7 Common Content Marketing Mistakes for Beginners to Avoid
There are not many content marketers out there that are successful every time they implement a strategy. In fact, most have failed at one time or another. However, failures are also meant to be a learning experience, as they provide insight into what you should avoid doing in the future. You can streamline this learning experience to some capacity by knowing what others have made mistakes on so you can avoid making the same mistakes as a beginner. Here are seven of the most common content marketing mistakes that others make so you can avoid doing the same.
1. Treating Content Marketing as Secondary
Content marketing is not something you just tack on to your other marketing efforts. It is an extensive practice that puts together all content initiatives into one holistic and consistent approach. However, if you separate it from your other marketing efforts such as social media, webinars, and white papers, then your target audience will have a fragmented experience with your company. Content marketing is best wielded when everything is pulled together.
2. Not Setting Clear Goals
Documenting your content marketing strategy is one of the most important things you can do. In fact, it has been proven over and over again that when you write down your goals, whether it be content marketing goals or overall goals for your company, you are much more likely to succeed. In fact, if you write down your content marketing goals and the exact plans for how you will achieve them you will be 5X more likely to achieve them then if you do not.
3. Pitching Your Product or Service at Every Stage
Content marketers often make the mistake of coming off as overly sales-pitchy at times when it is best not to do so. There is a time and a place for datasheets and whitepapers, but implementing them at the wrong points in the sales cycle is a grave mistake. Instead, give people what they want, which is interesting content that adds value to their life. There are too many content strategies out there that focus on new features or touting the company or tie-in products in every single piece of content, don’t make the same mistake.
4. Not Responding to Your Customers
The primary content marketing principle is always to answer your customers’ questions. If you do not do that, then you are not using content marketing correctly. Brands often struggle to understand their customers and what they want from them. For instance, a life insurance company may think giving out exercise tips is something that their audience would be interested in. However, the likely case is that not a significant number of people will want work out tips from their life insurance company. Instead, they would be more interested in such questions as “term or whole life insurance” for example.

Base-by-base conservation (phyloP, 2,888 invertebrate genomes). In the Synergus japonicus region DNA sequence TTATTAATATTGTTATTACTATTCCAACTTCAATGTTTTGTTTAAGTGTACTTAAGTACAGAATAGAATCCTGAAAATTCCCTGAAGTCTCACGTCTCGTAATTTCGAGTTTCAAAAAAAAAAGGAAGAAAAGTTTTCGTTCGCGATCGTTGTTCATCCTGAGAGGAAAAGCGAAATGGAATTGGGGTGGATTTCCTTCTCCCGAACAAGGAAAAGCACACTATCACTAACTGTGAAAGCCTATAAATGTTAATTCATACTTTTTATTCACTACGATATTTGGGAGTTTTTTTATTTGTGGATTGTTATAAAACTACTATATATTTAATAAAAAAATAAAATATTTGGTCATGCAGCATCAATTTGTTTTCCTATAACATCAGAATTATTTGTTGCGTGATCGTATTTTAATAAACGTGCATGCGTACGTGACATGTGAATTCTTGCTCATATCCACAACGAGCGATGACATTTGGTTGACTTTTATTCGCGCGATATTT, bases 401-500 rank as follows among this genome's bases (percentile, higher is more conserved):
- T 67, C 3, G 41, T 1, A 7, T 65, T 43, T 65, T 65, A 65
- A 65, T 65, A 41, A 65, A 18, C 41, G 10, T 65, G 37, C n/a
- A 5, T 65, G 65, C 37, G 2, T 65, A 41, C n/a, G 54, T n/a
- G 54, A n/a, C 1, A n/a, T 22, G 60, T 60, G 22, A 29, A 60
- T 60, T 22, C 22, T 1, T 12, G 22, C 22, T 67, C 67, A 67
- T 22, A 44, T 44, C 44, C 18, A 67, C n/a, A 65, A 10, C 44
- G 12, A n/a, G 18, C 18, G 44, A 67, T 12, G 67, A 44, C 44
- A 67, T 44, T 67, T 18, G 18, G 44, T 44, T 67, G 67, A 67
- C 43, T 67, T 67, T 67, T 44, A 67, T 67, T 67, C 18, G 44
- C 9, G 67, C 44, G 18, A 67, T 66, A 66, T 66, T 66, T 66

5. Not Understanding Your Audience
You want to attract your readers, but do you know what it is that draws them in? The very first piece of advice given to content creators is that they need to know who will be reading their content. Due to this, one of the biggest mistakes you can make is not knowing your audience. The majority of content on the Internet does not have what the target reader wants to know. Instead, most content is self-serving, which defeats the entire purpose of content marketing. Instead, your content should be able to provide information that is beneficial to your audience.
6. Not Publishing Enough Content
Those companies that commit to publishing quality content on a regular basis gain the biggest rewards when it comes to their website traffic. In fact, just increasing your content efforts to one extra piece per week can provide a significant increase in your visitors. One study done by Hubspot found that brands that published more than 16 separate blog posts per month gained 4.5 times more leads than those companies that published 0 to 4 posts per month. Bottom line: turn out more content.
7. Not Paying Attention to Distribution
Creating outstanding content is not enough to get your website to the top of search results. Your content marketing budget should be divided in half—50 percent on production and 50 percent on distribution. As you are just starting your content marketing strategy, paying for your distribution is an excellent way to get a start on both your reach and your engagement. Social media resources such as Facebook, Twitter, and LinkedIn all offer paid distributions. There are also pay-per-click models to look into such as Outbrain, which lets you only pay for the traffic you receive.
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